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Comparison of different pain scoring systems in critically ill patients in a general ICU

Sabine JGM Ahlers123*, Laura van Gulik1, Aletta M van der Veen1, Hendricus PA van Dongen1, Peter Bruins1, Svetlana V Belitser4, Anthonius de Boer4, Dick Tibboel3 and Catherijne AJ Knibbe23

Author Affiliations

1 Department of Anaesthesiology and Intensive Care, St. Antonius Hospital, Koekoekslaan 1, Nieuwegein, 3440 EM, The Netherlands

2 Department of Clinical Pharmacy, St. Antonius Hospital, Koekoekslaan 1, Nieuwegein, 3440 EM, The Netherlands

3 Department of Pediatric Surgery, Erasmus Medical Centre, Sophia Children's Hospital, Dr. Molewaterplein 60, Rotterdam, 3015 GJ, The Netherlands

4 Department of Pharmacoepidemiology and Pharmacotherapy, Faculty of Pharmaceutical Sciences, University of Utrecht, Sorbonnelaan 16, Utrecht, 3584 CA, The Netherlands

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Critical Care 2008, 12:R15  doi:10.1186/cc6789

See related commentary by Skrobik,

Published: 16 February 2008



Pain in critically ill patients in the intensive care unit (ICU) is common. However, pain assessment in critically ill patients often is complicated because these patients are unable to communicate effectively. Therefore, we designed a study (a) to determine the inter-rater reliability of the Numerical Rating Scale (NRS) and the Behavioral Pain Scale (BPS), (b) to compare pain scores of different observers and the patient, and (c) to compare NRS, BPS, and the Visual Analog Scale (VAS) for measuring pain in patients in the ICU.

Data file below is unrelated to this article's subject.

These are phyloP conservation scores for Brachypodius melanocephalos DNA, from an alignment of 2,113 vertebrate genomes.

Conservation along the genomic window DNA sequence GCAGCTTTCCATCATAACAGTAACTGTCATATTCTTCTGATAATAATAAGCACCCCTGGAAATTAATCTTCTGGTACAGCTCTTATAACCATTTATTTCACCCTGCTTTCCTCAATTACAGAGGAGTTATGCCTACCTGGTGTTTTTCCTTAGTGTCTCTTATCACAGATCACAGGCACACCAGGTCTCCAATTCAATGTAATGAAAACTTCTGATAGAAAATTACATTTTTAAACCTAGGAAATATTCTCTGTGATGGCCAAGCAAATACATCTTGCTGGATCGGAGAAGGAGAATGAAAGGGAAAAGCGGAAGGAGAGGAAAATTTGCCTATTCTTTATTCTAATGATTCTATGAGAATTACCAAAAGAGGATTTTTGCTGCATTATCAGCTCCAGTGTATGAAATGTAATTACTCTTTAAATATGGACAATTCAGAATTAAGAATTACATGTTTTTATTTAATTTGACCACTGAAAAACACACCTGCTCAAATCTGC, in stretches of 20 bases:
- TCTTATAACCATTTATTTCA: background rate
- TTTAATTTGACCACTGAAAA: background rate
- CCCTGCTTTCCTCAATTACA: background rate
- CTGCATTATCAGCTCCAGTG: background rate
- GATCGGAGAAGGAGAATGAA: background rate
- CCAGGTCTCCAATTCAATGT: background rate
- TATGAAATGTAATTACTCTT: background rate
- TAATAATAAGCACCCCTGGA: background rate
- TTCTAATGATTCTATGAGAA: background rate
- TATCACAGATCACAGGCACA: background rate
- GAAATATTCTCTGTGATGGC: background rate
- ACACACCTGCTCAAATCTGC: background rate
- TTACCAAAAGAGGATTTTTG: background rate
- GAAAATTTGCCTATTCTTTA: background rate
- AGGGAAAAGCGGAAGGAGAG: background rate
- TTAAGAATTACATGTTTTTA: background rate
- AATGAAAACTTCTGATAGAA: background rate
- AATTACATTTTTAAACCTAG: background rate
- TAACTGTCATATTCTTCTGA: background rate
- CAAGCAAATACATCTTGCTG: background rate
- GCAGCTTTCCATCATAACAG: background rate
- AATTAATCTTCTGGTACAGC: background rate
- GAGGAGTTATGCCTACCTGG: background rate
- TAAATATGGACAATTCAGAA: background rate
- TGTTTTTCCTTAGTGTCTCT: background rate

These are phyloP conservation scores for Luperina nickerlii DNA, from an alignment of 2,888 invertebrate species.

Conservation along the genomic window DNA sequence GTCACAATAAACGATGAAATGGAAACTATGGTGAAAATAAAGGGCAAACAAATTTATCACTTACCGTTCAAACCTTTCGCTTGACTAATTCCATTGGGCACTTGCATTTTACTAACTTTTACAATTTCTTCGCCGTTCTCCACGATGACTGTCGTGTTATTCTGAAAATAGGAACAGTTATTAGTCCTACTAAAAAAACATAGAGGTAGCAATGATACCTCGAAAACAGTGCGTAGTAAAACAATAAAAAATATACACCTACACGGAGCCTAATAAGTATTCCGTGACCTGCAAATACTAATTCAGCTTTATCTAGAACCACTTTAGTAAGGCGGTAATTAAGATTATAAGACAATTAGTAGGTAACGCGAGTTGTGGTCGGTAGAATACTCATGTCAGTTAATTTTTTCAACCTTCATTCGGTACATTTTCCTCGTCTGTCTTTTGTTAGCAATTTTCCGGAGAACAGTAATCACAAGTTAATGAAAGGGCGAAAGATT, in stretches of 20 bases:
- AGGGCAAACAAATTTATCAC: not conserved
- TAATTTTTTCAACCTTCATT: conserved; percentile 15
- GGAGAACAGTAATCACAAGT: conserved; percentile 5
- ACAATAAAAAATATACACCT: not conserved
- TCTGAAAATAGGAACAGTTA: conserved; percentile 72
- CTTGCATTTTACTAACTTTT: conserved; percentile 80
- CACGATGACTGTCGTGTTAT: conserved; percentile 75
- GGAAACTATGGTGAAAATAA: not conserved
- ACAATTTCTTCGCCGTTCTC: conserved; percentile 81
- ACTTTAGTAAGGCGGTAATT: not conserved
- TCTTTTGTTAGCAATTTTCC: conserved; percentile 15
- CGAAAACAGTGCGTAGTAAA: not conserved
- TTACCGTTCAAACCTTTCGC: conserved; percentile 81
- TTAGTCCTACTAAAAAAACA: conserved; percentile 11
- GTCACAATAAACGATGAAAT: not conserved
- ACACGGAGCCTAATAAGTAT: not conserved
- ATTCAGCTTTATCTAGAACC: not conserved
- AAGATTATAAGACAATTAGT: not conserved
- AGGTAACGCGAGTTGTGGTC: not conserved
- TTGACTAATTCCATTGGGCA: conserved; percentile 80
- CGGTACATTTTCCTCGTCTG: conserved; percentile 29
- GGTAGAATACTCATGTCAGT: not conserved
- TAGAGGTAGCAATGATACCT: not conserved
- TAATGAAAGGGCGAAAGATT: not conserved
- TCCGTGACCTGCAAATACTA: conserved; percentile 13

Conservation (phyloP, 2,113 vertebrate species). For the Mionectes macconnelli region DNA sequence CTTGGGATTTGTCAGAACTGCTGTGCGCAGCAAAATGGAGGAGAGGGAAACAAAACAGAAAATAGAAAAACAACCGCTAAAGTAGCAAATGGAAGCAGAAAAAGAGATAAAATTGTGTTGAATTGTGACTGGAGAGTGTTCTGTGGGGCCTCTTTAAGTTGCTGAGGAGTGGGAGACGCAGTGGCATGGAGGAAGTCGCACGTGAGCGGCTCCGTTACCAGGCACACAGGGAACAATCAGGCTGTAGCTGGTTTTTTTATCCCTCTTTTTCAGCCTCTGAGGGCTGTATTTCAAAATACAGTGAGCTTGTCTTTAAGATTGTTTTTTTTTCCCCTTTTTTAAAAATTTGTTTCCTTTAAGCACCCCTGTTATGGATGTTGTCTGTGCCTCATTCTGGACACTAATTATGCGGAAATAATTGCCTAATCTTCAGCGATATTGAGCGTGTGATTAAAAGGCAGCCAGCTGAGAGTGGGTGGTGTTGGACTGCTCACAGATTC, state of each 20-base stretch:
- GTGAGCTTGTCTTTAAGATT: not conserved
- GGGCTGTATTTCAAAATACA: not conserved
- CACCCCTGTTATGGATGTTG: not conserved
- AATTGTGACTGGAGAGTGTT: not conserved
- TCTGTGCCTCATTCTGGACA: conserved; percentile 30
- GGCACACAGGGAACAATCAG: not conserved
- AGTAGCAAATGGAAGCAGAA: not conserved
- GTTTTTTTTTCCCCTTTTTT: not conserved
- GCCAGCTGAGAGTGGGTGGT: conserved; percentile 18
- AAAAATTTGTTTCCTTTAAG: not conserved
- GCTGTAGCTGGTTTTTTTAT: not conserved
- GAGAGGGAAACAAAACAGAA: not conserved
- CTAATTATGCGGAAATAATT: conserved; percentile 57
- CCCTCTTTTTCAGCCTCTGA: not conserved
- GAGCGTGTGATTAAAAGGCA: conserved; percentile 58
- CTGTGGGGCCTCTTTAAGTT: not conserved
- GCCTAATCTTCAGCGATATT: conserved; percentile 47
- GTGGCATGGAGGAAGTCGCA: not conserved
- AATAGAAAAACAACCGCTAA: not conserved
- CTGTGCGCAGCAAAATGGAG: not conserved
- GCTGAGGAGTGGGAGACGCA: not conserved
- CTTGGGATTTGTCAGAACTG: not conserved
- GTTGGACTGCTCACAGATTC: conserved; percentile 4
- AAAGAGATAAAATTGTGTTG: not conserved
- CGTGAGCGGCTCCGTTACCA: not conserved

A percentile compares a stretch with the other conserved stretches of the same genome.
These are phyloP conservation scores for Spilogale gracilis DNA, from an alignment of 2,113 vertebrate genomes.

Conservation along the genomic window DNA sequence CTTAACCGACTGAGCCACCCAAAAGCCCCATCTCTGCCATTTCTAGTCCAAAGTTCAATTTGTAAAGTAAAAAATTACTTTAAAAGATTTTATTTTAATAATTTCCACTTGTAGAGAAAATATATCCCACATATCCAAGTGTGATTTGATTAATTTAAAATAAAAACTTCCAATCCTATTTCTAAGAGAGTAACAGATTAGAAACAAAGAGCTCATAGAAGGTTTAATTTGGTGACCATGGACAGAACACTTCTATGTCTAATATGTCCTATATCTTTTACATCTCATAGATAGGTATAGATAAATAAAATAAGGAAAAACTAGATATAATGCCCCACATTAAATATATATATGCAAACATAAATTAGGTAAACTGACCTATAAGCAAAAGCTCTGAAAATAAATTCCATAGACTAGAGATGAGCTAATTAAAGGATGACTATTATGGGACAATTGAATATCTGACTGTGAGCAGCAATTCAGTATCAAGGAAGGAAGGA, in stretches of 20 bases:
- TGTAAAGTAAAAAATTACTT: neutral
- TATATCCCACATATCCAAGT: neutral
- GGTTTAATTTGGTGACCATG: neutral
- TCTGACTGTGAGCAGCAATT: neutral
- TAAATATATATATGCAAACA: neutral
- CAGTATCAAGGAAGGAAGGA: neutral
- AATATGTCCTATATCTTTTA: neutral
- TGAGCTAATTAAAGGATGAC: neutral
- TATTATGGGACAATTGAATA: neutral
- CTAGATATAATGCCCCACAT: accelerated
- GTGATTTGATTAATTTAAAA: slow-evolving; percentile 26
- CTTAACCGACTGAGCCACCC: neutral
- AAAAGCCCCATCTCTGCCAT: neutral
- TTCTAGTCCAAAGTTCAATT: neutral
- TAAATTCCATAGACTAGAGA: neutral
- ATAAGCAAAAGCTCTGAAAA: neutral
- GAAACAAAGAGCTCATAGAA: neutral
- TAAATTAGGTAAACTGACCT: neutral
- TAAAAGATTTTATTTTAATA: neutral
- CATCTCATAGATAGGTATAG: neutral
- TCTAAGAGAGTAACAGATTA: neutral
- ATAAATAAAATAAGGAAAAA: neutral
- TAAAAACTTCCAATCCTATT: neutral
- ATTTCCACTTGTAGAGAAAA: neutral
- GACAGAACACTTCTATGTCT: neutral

We performed a prospective observational study in 113 non-paralyzed critically ill patients. The attending nurses, two researchers, and the patient (when possible) obtained 371 independent observation series of NRS, BPS, and VAS. Data analyses were performed on the sample size of patients (n = 113).


Inter-rater reliability of the NRS and BPS proved to be adequate (kappa = 0.71 and 0.67, respectively). The level of agreement within one scale point between NRS rated by the patient and NRS scored by attending nurses was 73%. However, high patient scores (NRS ≥4) were underestimated by nurses (patients 33% versus nurses 18%). In responsive patients, a high correlation between NRS and VAS was found (rs = 0.84, P < 0.001). In ventilated patients, a moderate positive correlation was found between the NRS and the BPS (rs = 0.55, P < 0.001). However, whereas 6% of the observations were NRS of greater than or equal to 4, BPS scores were all very low (median 3.0, range 3.0 to 5.0).


The different scales show a high reliability, but observer-based evaluation often underestimates the pain, particularly in the case of high NRS values (≥4) rated by the patient. Therefore, whenever this is possible, ICU patients should rate their pain. In unresponsive patients, primarily the attending nurse involved in daily care should score the patient's pain. In ventilated patients, the BPS should be used only in conjunction with the NRS nurse to measure pain levels in the absence of painful stimuli.